Today was my first day back at work. My first day at work without a car to my sole use, to shuttle me in 20 minutes for the calm streets of the inner city, to a small satellite city 20mins drive away.
I awoke at the same time as usual (5.45am) and figured I’d get to work when I did – rather than adjusting my wake up time any earlier to accommodate the new misfortune of no (wholly and solely free) car. I left home at 6.15am, rather than 6.40am, but I was OK. I didn’t feel rushed or put out.
I arrived at the train platform close to work at 6.57am. There goes my previous start time of 7am, as it’s a 10-15 minute up hill walk. Seeing the bright side, I walked to the cafe (where I’m well known for stopping in the driving days), and took the hill with pride. Look at me – all this incidental fitness, before mere mortals (like the BF) have even stirred from their sleep.
Arriving at work, I had blisters on my heels. Thinking nothing of it, I swore to change to my ‘comfy’ boots under my desk. Then I embarked on trying to enter the fortress known as my work. Despite having the security clearance, there was no way to access the property on the three closest sides (one being a train line, the other two, both locked with keys safely stored in my desk, since relinquishing my car). Still – more exercise, and arrived at my desk before the logical new start time of 7.30am.
Alas, the homeward bound journey was almost as fruitful (escape as difficult as entry again!) I left work at about 4.15pm, a touch more than was required of me (and duly noted, as I have to accrue one day off a month in the new role, by documenting what I did beyond standard hours). I walked to the train station, caught a train, arrived at my home platform at 5.03pm and was home by 5.20pm.
All in all, I worked (and travelled to/from) for 11 hours. I used to manage 9.5 hours. Losing another 1.5 hours makes me think about a lot of things:
+ I’m getting about 45-50 minutes more incidental exercise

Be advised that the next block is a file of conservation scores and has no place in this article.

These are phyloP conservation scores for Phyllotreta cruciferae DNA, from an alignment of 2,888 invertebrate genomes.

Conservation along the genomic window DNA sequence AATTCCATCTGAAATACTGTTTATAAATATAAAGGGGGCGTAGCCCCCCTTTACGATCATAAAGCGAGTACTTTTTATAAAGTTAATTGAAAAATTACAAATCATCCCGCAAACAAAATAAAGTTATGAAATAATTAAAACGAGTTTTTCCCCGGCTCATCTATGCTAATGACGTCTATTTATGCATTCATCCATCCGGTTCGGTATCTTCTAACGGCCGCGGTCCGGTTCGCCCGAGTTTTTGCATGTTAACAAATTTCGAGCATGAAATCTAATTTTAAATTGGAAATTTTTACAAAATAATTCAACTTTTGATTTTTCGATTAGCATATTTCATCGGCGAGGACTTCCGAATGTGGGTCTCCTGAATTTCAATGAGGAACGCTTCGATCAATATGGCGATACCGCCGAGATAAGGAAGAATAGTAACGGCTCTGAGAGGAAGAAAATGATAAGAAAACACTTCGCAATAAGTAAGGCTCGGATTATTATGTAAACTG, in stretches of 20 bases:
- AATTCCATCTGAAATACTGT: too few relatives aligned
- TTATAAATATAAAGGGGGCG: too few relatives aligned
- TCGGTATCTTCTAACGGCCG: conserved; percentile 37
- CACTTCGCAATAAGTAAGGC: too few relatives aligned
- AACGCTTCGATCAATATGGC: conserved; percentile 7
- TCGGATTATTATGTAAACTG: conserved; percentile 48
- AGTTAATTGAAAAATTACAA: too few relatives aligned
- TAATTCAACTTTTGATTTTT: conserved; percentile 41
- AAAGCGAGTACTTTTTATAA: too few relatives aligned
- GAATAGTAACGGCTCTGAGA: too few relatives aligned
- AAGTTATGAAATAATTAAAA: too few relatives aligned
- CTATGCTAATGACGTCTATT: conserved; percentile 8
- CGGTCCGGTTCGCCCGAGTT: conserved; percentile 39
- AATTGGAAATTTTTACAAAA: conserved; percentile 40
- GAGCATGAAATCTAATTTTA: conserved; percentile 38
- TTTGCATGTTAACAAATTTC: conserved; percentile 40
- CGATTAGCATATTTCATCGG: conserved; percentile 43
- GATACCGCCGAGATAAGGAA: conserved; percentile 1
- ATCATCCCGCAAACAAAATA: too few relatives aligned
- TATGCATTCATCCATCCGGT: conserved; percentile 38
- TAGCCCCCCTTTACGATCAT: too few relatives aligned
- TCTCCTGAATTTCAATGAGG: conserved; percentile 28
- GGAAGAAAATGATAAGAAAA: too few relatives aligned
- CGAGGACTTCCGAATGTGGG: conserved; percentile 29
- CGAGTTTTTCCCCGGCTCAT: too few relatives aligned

+ I’m using public transport which I support from an environmental standpoint
+ I’m saving money – buying a car would be far more than my $1200 annual train ticket. Even adding a daily coffee, I think I’m till ahead.
+ I get to see more of the ‘magic’ hours of the day – sunrise and sunset
– I have less time for running and fitness like before
– I’m getting hot and sweaty in my work uniform – more washing than before 🙁 (But I was thinking of Dar in the snow and freezing conditions)
– I get blisters
– I have less hours to myself each day, which might result in less sleep
My promotion is temporary until the new structure is formalised, and there’s strong encouragement for me to apply for the management team. With that, there’s every chance of a novated lease arrangement with a car, as part and parcel of the role. So there’s no point rushing to buy a car until at least June 30 2014.
The negatives can be optimised.
I can travel in ‘free’ clothes rather than my uniform. I could even travel in work out clothes and runners, which don’t cause blisters, and tack a park session onto my homebound journey. Have I mentioned my ‘home’ station is spitting distance from the BF’s work? Probably not – this would mean we could meet and walk home together after my work out. All I need to facilitate is getting washed and ironed clothes to work, and change there each morning. I could even make a ‘clothing run’ once a week or fortnight by car, which is still better than a daily or more regular journey.
Well from what could have been a whinging post, I think I’ve found some valid solutions from normal days…